So there I was last Thursday having a late lunch in the Santa Cruz hills, enjoying the beautiful view of Monterrey Bay, when my cell phone rings and my friend tells me that Michael Jackson is dead. I had just gotten into town and was beginning what was supposed to be a relaxing few days vacation on the beach, when it dawned on me that I was going to miss out on being on the radio on one of the biggest, albeit saddest, days in music history. I don't intend that selfishly at all, but having grown up enjoying much of Michael Jackson's music like most of you, I would have been honored to be able to discuss and remember his life and music on the radio with everybody that day. Instead, from now on Santa Cruz and Michael Jackson will be forever linked in my mind, because even while on vacation, that story would dominate my next few days there. I found it a little peculiar sharing Michael Jackson moments with the hippie crowd which frequents the Santa Cruz area, a group of people I wouldn't normally peg as being big MJ fans. For instance, on Friday night I was enjoying a milkshake at a late-night diner which was playing nothing but MJ over their speakers, and noticed that even the rastafarian types there were bobbing their heads and smiling and singing along to Thriller, The Way You Make Me Feel, and Wanna Be Startin' Something. But I think that's exactly why Michael Jackson was so immensely popular, because his music really appealed to so many different and diverse types of people. I imagine that just about everyone over the age of 14 can name at least one MJ song, which is very unusual for an artist that hasn't had a legitimate hit in as many years.
My first memory of Michael Jackson was during the Thriller album years. I was too young to be interested in pop music at that point, but I was vaguely aware of his name because an older friend of the family that I knew had the Thriller cassette tape, but had to hide it from his parents because they didn't want him listening to it. Some things never change! By the time the Bad album (CD's were available by then, but I didn't have a CD player yet, haha!) came out in 1987, I was just starting to listen to the radio and did like some of his songs, Smooth Criminal in particular. Man In The Mirror, one of my fave MJ tunes now, was also on that album, but I recall not particularly liking that one as a kid. It's funny how your attitude toward songs can change as you grow up a bit. I also remember what a big deal each new Michael Jackson video was back then. MTV would always make a huge deal about the premiere of one of his new videos, which were generally more like short films, often about 10 minutes long. And whenever MTV would count down their Top 100 videos all of time, Thriller would always be #1. I wonder when MTV stopped doing those countdowns? Most likely in the mid-90's I would imagine, when they stopped playing videos altogether!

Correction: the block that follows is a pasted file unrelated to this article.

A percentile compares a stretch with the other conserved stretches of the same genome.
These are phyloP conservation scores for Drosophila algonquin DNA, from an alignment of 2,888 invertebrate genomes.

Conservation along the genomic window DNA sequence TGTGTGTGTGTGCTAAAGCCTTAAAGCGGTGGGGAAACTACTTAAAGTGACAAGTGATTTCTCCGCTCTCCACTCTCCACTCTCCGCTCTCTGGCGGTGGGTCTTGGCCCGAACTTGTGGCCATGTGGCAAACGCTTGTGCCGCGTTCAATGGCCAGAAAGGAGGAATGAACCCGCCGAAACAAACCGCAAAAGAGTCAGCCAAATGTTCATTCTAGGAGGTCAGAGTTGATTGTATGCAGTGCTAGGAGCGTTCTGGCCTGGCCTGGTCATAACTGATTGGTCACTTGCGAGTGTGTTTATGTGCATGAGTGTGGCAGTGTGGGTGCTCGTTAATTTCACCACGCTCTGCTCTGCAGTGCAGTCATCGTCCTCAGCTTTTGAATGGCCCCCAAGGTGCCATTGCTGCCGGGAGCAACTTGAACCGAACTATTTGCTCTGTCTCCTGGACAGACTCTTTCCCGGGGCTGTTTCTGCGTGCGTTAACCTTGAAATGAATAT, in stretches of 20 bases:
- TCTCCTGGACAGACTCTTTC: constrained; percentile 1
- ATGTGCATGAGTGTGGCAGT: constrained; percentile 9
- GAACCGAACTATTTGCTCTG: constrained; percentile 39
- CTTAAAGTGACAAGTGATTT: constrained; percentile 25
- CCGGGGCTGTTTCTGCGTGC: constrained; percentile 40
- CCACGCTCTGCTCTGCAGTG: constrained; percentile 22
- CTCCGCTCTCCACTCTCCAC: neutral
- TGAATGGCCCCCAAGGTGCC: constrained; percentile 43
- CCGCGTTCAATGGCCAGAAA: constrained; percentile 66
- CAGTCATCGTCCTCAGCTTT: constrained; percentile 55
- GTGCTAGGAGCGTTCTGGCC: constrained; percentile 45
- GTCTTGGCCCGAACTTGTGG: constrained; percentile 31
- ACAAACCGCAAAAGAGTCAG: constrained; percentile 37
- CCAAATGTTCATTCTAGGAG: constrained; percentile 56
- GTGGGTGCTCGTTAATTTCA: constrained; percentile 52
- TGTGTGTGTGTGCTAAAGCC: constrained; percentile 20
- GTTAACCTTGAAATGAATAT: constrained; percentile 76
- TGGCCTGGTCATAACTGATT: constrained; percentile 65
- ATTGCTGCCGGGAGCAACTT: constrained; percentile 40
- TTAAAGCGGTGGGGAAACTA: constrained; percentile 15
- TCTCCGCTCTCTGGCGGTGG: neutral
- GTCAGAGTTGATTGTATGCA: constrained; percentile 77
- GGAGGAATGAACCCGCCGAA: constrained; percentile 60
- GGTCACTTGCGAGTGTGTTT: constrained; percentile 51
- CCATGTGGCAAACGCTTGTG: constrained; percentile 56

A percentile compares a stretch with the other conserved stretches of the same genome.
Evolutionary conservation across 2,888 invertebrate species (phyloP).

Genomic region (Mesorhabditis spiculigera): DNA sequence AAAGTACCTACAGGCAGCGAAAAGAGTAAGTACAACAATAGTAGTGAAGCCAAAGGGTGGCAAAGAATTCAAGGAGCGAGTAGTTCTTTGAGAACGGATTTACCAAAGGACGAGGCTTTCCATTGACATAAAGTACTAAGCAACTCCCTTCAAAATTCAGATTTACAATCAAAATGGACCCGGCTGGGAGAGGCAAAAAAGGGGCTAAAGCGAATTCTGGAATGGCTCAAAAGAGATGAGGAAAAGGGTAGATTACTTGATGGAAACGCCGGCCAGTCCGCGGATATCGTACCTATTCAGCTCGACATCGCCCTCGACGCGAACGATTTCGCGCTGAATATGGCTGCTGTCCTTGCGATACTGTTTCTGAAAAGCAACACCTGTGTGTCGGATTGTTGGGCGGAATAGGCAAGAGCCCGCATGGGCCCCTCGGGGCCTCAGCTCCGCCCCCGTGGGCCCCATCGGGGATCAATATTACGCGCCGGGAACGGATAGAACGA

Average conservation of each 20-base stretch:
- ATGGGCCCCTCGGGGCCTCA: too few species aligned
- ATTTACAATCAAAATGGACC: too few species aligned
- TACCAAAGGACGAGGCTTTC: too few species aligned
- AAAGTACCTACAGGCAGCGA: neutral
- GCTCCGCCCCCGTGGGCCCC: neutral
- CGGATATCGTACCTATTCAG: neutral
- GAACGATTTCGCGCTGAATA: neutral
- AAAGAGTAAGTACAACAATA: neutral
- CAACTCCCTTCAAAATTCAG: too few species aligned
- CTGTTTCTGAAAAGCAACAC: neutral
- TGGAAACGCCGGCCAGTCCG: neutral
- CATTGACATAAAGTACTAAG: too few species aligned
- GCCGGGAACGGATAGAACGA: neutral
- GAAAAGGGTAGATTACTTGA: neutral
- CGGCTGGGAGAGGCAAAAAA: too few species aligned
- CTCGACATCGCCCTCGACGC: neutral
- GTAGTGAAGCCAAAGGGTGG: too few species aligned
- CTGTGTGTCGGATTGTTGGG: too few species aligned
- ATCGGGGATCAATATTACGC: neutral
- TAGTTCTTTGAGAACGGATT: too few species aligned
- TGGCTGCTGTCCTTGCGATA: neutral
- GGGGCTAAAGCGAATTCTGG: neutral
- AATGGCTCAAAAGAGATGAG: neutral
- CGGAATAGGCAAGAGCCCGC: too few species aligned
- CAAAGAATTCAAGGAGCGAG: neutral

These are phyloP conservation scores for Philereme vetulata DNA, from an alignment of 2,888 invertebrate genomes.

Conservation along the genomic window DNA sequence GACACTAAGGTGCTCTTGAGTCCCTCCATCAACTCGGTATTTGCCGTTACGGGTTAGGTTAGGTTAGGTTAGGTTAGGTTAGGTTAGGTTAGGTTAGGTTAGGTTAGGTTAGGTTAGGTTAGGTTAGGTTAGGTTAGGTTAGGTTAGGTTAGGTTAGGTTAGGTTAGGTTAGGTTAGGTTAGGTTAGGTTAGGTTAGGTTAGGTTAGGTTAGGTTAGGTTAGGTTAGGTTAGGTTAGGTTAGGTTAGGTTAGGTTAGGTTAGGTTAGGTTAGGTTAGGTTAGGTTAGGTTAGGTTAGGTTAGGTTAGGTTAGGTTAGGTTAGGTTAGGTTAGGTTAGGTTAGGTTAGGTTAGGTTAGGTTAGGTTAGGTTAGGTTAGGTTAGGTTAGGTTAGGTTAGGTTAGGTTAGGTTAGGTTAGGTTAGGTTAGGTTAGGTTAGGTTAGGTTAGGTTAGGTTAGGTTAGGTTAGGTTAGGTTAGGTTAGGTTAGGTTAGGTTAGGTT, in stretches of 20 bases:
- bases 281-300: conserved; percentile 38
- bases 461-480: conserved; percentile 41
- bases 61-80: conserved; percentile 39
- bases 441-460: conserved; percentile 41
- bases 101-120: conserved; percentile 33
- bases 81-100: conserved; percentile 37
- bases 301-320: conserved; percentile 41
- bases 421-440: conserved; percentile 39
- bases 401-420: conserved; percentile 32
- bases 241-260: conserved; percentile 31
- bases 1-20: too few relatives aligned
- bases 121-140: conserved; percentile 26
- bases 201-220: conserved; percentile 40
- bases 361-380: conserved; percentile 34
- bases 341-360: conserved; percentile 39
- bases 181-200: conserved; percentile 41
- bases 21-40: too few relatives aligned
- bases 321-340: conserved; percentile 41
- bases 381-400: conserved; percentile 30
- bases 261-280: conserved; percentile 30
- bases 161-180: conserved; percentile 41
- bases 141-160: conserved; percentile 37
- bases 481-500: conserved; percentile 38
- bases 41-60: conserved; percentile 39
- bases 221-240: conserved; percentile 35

The 90's weren't so friendly to MJ. The sexual molestation allegations hit, and his songs just weren't as good as they were in the 80's. Black Or White was definitely a classic from his Dangerous CD in 1991 (yes, I had a CD player by then!), and he had a few more hits off of that album, but those aren't the ones we love to hear these days like his previous material. By this time he was starting to have lots of plastic surgery, he got married, got divorced, got married again, had more plastic surgery, and began mixing up babies in petrie dishes. At the point he hit the Top 10 for the final time of his career, 1995's You Are Not Alone, his strange behavior was definitely outweighing his musical successes in the public eye. And that's sad. I guess that means if you're in your twenties or younger, and started following MJ's career in the 90's, you know him more for being a freak or a child molester than for being a legitimate pop star. But did he really molest those young boys? I have no idea of course, but keep in mind he was never convicted of the charges against him. And it seems to me if your kids were really violated in such a manner, you as parents would want the offender to be pronounced guilty and sent to jail as opposed to just paid off financially. But who really knows? Now that Michael Jackson has passed, I hope people can separate the music from the man and really appreciate what a musical revolutionary he really was, and the unparalleled success he had. Like the 17 Top 10 hits he had in the 80's alone, including an unheard of 8 Top 10's from his "Thriller" album alone! It's sad that it takes Jackson's death to get people focused on his music again, instead of the tabloid fodder which was always in his shadow for the last two decades of his life. I for one am glad that I can remember at least some of the 80's, and was able to enjoy his music before forming an opinion about his personal life.